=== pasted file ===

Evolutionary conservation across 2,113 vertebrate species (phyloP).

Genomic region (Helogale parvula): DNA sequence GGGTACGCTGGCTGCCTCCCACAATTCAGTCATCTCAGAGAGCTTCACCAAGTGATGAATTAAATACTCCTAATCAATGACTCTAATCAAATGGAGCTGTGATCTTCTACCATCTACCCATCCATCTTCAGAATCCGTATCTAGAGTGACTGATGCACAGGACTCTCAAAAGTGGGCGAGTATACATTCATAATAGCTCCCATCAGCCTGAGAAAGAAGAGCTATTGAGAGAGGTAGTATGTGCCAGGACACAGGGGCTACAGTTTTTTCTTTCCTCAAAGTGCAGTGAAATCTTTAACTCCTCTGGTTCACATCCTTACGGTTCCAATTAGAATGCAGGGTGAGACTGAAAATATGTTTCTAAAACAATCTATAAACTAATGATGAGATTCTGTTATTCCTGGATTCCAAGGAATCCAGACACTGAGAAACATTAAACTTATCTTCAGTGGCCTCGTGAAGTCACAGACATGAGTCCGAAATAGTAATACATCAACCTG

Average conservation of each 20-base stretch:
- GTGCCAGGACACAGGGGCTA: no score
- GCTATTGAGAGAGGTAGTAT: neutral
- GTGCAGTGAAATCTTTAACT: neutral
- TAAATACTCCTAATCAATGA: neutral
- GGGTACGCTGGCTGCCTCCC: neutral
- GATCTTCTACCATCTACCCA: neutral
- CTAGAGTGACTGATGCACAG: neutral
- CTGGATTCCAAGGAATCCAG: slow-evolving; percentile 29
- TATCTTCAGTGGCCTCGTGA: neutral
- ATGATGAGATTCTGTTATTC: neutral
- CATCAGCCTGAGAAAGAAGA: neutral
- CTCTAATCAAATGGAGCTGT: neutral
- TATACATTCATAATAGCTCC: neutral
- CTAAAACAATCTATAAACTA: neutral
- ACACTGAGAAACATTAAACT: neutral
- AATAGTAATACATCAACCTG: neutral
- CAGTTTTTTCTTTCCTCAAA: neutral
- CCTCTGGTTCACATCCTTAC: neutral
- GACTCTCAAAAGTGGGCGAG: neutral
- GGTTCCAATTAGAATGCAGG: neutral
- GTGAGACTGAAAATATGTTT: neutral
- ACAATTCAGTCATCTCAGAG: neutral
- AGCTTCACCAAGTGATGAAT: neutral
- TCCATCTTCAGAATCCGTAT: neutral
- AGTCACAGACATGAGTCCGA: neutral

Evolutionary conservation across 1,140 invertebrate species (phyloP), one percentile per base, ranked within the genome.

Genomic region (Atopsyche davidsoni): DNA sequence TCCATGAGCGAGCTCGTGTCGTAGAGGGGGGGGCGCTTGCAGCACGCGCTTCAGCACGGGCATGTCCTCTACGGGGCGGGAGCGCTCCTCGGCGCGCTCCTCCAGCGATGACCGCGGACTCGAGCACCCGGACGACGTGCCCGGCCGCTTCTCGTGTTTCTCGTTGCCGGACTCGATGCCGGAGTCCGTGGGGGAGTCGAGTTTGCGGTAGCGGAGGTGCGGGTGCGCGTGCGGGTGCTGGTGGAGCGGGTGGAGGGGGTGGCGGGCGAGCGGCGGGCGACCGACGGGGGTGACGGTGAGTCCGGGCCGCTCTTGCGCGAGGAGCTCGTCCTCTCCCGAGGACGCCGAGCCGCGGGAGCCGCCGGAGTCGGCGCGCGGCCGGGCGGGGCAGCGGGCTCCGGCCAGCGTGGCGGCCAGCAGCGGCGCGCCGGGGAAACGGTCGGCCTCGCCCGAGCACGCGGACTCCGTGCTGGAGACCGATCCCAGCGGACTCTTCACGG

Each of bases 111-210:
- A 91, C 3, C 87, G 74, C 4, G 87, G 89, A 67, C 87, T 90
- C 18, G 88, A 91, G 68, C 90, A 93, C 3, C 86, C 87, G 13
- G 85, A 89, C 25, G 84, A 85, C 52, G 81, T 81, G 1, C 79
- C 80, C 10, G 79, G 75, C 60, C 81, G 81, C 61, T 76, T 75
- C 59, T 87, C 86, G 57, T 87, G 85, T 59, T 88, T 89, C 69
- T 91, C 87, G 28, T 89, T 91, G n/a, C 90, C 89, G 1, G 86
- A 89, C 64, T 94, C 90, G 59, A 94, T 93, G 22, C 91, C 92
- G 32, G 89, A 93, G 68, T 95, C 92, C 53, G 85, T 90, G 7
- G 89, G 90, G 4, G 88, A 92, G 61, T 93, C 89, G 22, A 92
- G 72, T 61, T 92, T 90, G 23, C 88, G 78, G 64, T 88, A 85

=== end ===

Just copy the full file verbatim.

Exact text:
Evolutionary conservation across 2,113 vertebrate species (phyloP).

Genomic region (Helogale parvula): DNA sequence GGGTACGCTGGCTGCCTCCCACAATTCAGTCATCTCAGAGAGCTTCACCAAGTGATGAATTAAATACTCCTAATCAATGACTCTAATCAAATGGAGCTGTGATCTTCTACCATCTACCCATCCATCTTCAGAATCCGTATCTAGAGTGACTGATGCACAGGACTCTCAAAAGTGGGCGAGTATACATTCATAATAGCTCCCATCAGCCTGAGAAAGAAGAGCTATTGAGAGAGGTAGTATGTGCCAGGACACAGGGGCTACAGTTTTTTCTTTCCTCAAAGTGCAGTGAAATCTTTAACTCCTCTGGTTCACATCCTTACGGTTCCAATTAGAATGCAGGGTGAGACTGAAAATATGTTTCTAAAACAATCTATAAACTAATGATGAGATTCTGTTATTCCTGGATTCCAAGGAATCCAGACACTGAGAAACATTAAACTTATCTTCAGTGGCCTCGTGAAGTCACAGACATGAGTCCGAAATAGTAATACATCAACCTG

Average conservation of each 20-base stretch:
- GTGCCAGGACACAGGGGCTA: no score
- GCTATTGAGAGAGGTAGTAT: neutral
- GTGCAGTGAAATCTTTAACT: neutral
- TAAATACTCCTAATCAATGA: neutral
- GGGTACGCTGGCTGCCTCCC: neutral
- GATCTTCTACCATCTACCCA: neutral
- CTAGAGTGACTGATGCACAG: neutral
- CTGGATTCCAAGGAATCCAG: slow-evolving; percentile 29
- TATCTTCAGTGGCCTCGTGA: neutral
- ATGATGAGATTCTGTTATTC: neutral
- CATCAGCCTGAGAAAGAAGA: neutral
- CTCTAATCAAATGGAGCTGT: neutral
- TATACATTCATAATAGCTCC: neutral
- CTAAAACAATCTATAAACTA: neutral
- ACACTGAGAAACATTAAACT: neutral
- AATAGTAATACATCAACCTG: neutral
- CAGTTTTTTCTTTCCTCAAA: neutral
- CCTCTGGTTCACATCCTTAC: neutral
- GACTCTCAAAAGTGGGCGAG: neutral
- GGTTCCAATTAGAATGCAGG: neutral
- GTGAGACTGAAAATATGTTT: neutral
- ACAATTCAGTCATCTCAGAG: neutral
- AGCTTCACCAAGTGATGAAT: neutral
- TCCATCTTCAGAATCCGTAT: neutral
- AGTCACAGACATGAGTCCGA: neutral

Evolutionary conservation across 1,140 invertebrate species (phyloP), one percentile per base, ranked within the genome.

Genomic region (Atopsyche davidsoni): DNA sequence TCCATGAGCGAGCTCGTGTCGTAGAGGGGGGGGCGCTTGCAGCACGCGCTTCAGCACGGGCATGTCCTCTACGGGGCGGGAGCGCTCCTCGGCGCGCTCCTCCAGCGATGACCGCGGACTCGAGCACCCGGACGACGTGCCCGGCCGCTTCTCGTGTTTCTCGTTGCCGGACTCGATGCCGGAGTCCGTGGGGGAGTCGAGTTTGCGGTAGCGGAGGTGCGGGTGCGCGTGCGGGTGCTGGTGGAGCGGGTGGAGGGGGTGGCGGGCGAGCGGCGGGCGACCGACGGGGGTGACGGTGAGTCCGGGCCGCTCTTGCGCGAGGAGCTCGTCCTCTCCCGAGGACGCCGAGCCGCGGGAGCCGCCGGAGTCGGCGCGCGGCCGGGCGGGGCAGCGGGCTCCGGCCAGCGTGGCGGCCAGCAGCGGCGCGCCGGGGAAACGGTCGGCCTCGCCCGAGCACGCGGACTCCGTGCTGGAGACCGATCCCAGCGGACTCTTCACGG

Each of bases 111-210:
- A 91, C 3, C 87, G 74, C 4, G 87, G 89, A 67, C 87, T 90
- C 18, G 88, A 91, G 68, C 90, A 93, C 3, C 86, C 87, G 13
- G 85, A 89, C 25, G 84, A 85, C 52, G 81, T 81, G 1, C 79
- C 80, C 10, G 79, G 75, C 60, C 81, G 81, C 61, T 76, T 75
- C 59, T 87, C 86, G 57, T 87, G 85, T 59, T 88, T 89, C 69
- T 91, C 87, G 28, T 89, T 91, G n/a, C 90, C 89, G 1, G 86
- A 89, C 64, T 94, C 90, G 59, A 94, T 93, G 22, C 91, C 92
- G 32, G 89, A 93, G 68, T 95, C 92, C 53, G 85, T 90, G 7
- G 89, G 90, G 4, G 88, A 92, G 61, T 93, C 89, G 22, A 92
- G 72, T 61, T 92, T 90, G 23, C 88, G 78, G 64, T 88, A 85